Nanoparticles for DNA lesions detection

Judit MorlĂ  Folch

The prime objective for every life form is to deliver its genetic material, intact and unchanged, to the next generation. However, during the transference of that material mutations and chemical modifications can occur resulting in variations in the DNA. An inability to respond repairing that DNA damage leads to genetic instability, which in turn may enhance the rate of suffering cancer. Therefore, the understanding of the role of DNA damage is crucial for improving the knowledge of diseases development. Nowadays, the exploring of the genetic information carried by DNA has become a major scientific challenge, finding a vast set of applications in different fields, such as medical diagnostics, genomic screening, drug analysis, forensic and bioterrorism. The vast majority of current DNA detection methods involves the use of (i) amplification strategies, such as polymerase chain reaction (PCR), which however produce inaccurate end point quantification due to the difficulty in maintaining linear, and (ii) fluorescent reporters as part of the signal transduction, which require costly chemicals and complex chemistry. It seems clear then the imperative need for the development of a technique able to acquire high-value genomic information in a simple, low-cost and high-throughput way.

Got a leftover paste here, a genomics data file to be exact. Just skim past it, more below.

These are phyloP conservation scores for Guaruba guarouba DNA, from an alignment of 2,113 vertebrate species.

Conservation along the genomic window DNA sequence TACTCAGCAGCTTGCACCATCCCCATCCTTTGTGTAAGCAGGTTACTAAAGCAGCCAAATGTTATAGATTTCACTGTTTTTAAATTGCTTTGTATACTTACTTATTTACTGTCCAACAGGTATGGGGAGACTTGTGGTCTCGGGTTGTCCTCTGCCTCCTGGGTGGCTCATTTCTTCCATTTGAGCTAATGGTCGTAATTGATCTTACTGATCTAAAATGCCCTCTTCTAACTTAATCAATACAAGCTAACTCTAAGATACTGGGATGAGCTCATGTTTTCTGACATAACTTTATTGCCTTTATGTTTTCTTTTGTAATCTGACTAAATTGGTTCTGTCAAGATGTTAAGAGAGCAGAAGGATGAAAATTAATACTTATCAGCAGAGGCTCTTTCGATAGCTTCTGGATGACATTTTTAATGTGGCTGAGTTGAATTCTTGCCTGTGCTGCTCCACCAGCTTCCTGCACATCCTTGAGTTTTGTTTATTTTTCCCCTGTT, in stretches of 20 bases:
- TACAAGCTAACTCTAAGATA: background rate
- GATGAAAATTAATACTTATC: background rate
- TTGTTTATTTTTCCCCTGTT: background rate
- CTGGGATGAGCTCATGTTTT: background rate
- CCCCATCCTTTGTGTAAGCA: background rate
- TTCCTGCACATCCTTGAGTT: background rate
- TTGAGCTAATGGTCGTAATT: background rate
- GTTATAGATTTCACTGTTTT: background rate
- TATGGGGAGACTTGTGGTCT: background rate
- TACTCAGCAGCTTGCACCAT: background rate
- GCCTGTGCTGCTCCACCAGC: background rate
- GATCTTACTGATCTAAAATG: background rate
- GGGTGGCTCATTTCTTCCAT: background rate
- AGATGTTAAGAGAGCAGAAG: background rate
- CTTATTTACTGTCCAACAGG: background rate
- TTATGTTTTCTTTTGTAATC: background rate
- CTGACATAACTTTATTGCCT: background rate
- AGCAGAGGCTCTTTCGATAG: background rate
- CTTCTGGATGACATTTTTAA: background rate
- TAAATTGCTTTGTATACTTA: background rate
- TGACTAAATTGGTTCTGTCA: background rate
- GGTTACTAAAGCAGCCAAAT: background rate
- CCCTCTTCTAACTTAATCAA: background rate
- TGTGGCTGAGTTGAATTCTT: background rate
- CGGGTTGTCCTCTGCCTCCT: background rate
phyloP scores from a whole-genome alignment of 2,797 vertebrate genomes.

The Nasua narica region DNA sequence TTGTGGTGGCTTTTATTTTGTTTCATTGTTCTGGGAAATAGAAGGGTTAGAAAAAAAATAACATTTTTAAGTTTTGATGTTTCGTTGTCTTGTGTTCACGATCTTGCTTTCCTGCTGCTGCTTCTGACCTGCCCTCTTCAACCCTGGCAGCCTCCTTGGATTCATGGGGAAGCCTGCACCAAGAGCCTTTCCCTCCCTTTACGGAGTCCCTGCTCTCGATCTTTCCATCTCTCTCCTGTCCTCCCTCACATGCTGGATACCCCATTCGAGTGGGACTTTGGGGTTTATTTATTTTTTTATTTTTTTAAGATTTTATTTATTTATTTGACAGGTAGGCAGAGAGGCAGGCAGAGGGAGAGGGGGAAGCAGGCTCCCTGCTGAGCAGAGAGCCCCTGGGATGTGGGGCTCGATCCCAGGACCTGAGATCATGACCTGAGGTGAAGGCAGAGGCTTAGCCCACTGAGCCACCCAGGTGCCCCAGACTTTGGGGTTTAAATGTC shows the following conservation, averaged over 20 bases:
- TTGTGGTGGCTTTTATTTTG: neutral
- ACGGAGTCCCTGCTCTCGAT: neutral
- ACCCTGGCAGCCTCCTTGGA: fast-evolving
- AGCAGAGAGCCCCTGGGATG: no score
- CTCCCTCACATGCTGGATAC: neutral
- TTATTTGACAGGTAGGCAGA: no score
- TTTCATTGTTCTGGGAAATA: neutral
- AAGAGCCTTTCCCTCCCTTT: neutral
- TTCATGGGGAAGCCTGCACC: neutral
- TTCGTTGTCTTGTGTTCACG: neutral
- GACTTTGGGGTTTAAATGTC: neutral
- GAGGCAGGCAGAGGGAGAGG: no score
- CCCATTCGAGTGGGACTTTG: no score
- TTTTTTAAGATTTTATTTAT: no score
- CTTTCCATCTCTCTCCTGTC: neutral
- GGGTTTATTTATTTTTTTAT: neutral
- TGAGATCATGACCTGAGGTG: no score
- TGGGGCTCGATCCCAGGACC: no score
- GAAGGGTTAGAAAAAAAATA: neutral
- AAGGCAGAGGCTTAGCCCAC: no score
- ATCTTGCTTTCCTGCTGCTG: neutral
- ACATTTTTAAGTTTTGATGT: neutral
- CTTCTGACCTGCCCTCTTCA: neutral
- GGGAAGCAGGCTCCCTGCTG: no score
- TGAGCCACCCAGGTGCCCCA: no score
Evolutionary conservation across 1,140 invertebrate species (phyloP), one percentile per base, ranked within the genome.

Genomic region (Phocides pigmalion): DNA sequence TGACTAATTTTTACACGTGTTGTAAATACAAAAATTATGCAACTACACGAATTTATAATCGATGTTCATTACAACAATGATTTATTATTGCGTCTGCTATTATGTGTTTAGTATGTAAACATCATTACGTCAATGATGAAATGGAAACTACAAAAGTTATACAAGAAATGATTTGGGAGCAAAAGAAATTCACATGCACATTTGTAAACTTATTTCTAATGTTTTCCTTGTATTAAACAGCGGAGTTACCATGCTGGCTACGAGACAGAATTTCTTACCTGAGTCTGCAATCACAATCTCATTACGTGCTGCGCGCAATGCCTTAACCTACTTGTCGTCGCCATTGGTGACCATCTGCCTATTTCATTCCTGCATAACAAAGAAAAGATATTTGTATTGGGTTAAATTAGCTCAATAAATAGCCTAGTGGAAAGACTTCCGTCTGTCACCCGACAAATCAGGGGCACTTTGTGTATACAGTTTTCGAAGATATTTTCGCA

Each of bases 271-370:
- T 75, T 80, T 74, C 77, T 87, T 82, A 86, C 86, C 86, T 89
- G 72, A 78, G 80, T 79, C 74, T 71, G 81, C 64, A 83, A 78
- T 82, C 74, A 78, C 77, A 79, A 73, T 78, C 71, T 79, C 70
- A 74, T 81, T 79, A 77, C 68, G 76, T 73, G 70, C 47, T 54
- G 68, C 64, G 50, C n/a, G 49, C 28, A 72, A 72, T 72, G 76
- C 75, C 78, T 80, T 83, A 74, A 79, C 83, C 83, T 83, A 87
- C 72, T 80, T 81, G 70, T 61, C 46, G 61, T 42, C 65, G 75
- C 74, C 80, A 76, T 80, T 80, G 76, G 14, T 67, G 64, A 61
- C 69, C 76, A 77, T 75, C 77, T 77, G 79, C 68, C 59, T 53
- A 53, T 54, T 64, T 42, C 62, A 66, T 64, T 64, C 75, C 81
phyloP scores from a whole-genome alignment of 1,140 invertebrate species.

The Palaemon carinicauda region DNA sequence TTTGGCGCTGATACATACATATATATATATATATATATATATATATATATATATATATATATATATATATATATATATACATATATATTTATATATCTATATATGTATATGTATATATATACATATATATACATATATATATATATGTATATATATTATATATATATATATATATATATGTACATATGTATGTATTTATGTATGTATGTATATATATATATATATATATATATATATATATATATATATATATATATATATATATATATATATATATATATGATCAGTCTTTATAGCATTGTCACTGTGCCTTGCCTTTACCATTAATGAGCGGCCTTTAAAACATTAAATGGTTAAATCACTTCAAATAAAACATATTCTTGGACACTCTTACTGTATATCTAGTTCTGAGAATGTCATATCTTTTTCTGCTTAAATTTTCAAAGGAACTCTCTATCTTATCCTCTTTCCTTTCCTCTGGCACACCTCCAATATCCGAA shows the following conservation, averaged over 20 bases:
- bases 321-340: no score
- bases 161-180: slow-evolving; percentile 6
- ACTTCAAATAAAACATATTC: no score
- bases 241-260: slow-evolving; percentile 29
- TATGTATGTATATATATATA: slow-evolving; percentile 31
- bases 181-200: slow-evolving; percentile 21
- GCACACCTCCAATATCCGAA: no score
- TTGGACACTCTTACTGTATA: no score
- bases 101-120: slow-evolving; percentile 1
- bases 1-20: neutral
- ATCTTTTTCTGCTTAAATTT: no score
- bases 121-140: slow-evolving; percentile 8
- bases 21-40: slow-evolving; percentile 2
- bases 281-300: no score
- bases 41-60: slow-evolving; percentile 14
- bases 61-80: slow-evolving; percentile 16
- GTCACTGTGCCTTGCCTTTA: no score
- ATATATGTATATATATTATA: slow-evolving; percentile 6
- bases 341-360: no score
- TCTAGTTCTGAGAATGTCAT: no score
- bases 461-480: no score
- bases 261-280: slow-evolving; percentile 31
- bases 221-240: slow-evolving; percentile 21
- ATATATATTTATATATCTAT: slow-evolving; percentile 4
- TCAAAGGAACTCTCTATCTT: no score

Nanotechnology, as a field rich in state-of-the-art technologies, arises powerful techniques for the DNA analysis, specifically, by the use of nanoparticles. By modifying the surface chemistry of silver nanoparticles we can achieve a positively charged surface in which DNA is absorbed because of their own negative charge. When this clusters composed of DNA and nanoparticles are irradiated by light there are excited leading to a particular vibration pattern depending on the DNA sequence absorbed. This technique is called SERS (Surface-enhanced Raman Scattering) and offers accurate information of the molecules absorbed near to the surface of the nanoparticles. As a result, highly reproducible and intense signals from the DNA can be acquired, detecting mutations or even chemical modifications on that sequences. The development of that techniques are of key importance for the fast detection of mutations and therefore for the improvement in a near future of diseases diagnosis.